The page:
Day One – Social Good Summit #2030Now

This afternoon, I was in a room with more famous people than I have shared a room with in a long time. Here is the group who introduced the Sustainable Development Goals:

global goals

Included in this group are Victoria Beckham (introduced Goal 3 – Health and Well Being), Queen Rania Al Abdullah (introduced Goal 4 – Quality Education), Alek Wek (introduced Goal 5 – Gender Equality), Ahmed Mohamed (introduced Goal 9 – Industry Innovation and Infrastructure), Connie Britton (introduced Goal 12 – Responsible Consumption and Production), and Adrian Grenier (introduced Goal 14 – Life Below Water).

Later in the day, Ian Somerhalder facilitated a conversation. In addition, Ashley Judd participated in a conversation called Planning Her Own Path and reinforced all the great things I came to believe about her when I reviewed her book, All That is Bitter and Sweet, about her life and her work with Population Services International.

By the end of a day which began with a detail-heavy discussion of world immunization issues with the Director of GAVI, Seth Berkley and ended many speeches later with Michelle Nunn’s admonition to play a part in “building a truly just world and eradicating poverty,” my head was swimming with a mix of information and information.

It would be impossible to pin down one favorite quote from the day. I am left juggling in my head a bit of awe and mystification at the social media reach some people have, at how I fumbled for my phone the minute Victoria Beckham took the stage but not when other people who are as accomplished (or more) but less high profile in the entertainment world did so.

I loved Ashley Judd’s line: hurting to healing to helping (captured in this tweet).

I am grateful that because I have written about the cause of access to immunization for children worldwide and been an advocate, I have this opportunity to be a Social Good Fellow.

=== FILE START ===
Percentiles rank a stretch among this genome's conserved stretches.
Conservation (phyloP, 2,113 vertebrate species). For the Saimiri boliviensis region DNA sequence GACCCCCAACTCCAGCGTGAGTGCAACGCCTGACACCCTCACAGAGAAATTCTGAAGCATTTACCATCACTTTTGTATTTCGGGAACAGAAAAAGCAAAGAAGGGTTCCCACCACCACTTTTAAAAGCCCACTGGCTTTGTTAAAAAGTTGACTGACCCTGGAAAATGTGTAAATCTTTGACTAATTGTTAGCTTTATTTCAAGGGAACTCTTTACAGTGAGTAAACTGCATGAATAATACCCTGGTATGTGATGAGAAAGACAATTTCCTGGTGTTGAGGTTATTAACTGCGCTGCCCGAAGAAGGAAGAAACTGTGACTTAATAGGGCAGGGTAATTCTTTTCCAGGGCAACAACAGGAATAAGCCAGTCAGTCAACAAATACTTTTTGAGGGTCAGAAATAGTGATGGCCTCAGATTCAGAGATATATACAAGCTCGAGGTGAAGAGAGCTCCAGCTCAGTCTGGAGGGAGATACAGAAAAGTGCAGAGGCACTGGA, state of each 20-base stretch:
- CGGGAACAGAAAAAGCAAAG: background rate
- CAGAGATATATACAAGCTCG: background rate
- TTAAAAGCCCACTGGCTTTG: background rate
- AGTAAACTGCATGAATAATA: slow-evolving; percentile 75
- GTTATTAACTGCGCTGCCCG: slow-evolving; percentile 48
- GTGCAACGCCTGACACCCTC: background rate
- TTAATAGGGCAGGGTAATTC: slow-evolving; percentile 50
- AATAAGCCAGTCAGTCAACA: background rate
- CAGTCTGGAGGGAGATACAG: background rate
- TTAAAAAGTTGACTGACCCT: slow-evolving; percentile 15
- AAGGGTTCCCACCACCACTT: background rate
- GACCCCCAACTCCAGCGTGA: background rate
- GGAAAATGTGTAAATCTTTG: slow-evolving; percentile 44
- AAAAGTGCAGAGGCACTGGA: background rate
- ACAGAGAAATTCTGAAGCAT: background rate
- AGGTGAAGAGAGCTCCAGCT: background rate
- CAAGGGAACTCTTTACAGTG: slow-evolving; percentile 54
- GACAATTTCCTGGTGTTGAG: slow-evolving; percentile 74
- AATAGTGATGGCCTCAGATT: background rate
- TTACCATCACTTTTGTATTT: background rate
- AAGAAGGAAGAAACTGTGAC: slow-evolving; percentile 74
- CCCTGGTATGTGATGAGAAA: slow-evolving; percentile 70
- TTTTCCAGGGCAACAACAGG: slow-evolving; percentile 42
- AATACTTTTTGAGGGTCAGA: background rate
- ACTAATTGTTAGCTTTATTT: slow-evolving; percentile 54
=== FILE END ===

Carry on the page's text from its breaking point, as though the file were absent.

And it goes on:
And I can only hope that I can be a small (or big!) part in helping someone somewhere go from hurting to healing to helping …

Goal 3

 

Wife of one, Mom of two, Friend of many.

Making a Difference: How Soon is Now?

HOW SOON IS NOW?

When I was running recently, the lyrics to one of the songs on my Playlist were “How Soon is Now?”

Since I became a Shot at Life Champion in 2013, and a Champion Leader in late 2014, I have learned a lot about vaccine-preventable diseases and the potentially fatal barriers children face in many countries. I have met incredible people, and seen I have seen government “at work.”

If it were up to me, I would take a plane across the world and personally administer a child in Nigeria, Afghanistan, or Pakistan, the three countries where polio still exists, a life-saving vaccine. I would put together the $20 worth of vaccines that will give lifetime immunity from measles, polio, pneumonia, and diarrhea to the children who are currently dying every 20 seconds from those diseases and just do it.

The problem: simply vaccinating children is not simple.

Simply vaccinating children takes the intricately coordinated efforts of people in the affected countries, manufacturers who make the vaccines, vehicles who transport the vaccines, copious amounts of funding, and an alphabet soup of accounts and programs including UNICEF, GAVI, CDC, and USAID. “Simply” vaccinating children a world away takes the involvement of us here in the United States. Although there are many reasons, three of the main ones are:

  • the existence of these diseases anywhere is a threat to children everywhere (as we have seen with recent US-based measles outbreaks)
  • prevention is infinitely more cost effective than treatment
  • it is the right thing to do.

As a Champion and Champion Leader, I have had many great experiences in two short years:

Two Shot at Life Summits in Washington DC

Making a Difference: How Soon is Now?

With fellow champions Nicolette Springer and Sili Recio in March 2014

Meetings in the Washington, DC, offices of my Senators and Representatives

Meetings in the Tallahasssee, FL offices of my Senators and Representatives

In-Depth training on vaccine-preventable diseases, advocacy methods, and communication strategy

Meeting Jo Frost of Supernanny fame

Making a Difference: How Soon is Now?

Meeting other Shot at Life Champions who are hands down among the most committed, intelligent, creative, funny people on the planet

Making a Difference: How Soon is Now?

Publication of two Op-Eds, including this one, and a Letter to the Editor in the Tallahassee Democrat

An appearance on WTXL to discuss World Immunization Week 2014 (tune in again on Monday, April 27, between 6 am and 7 am for this year’s appearance!)

In the midst of all these opportunities, I can grow frustrated though. It is easy for doubt to seep in:

  • How will this lovely hotel luncheon/fancy hors d’ouerves event/[insert very first-world goodie or experience here] make a difference?
  • How will that e-mail, letter, phone call, or tweet I sent to my legislator matter?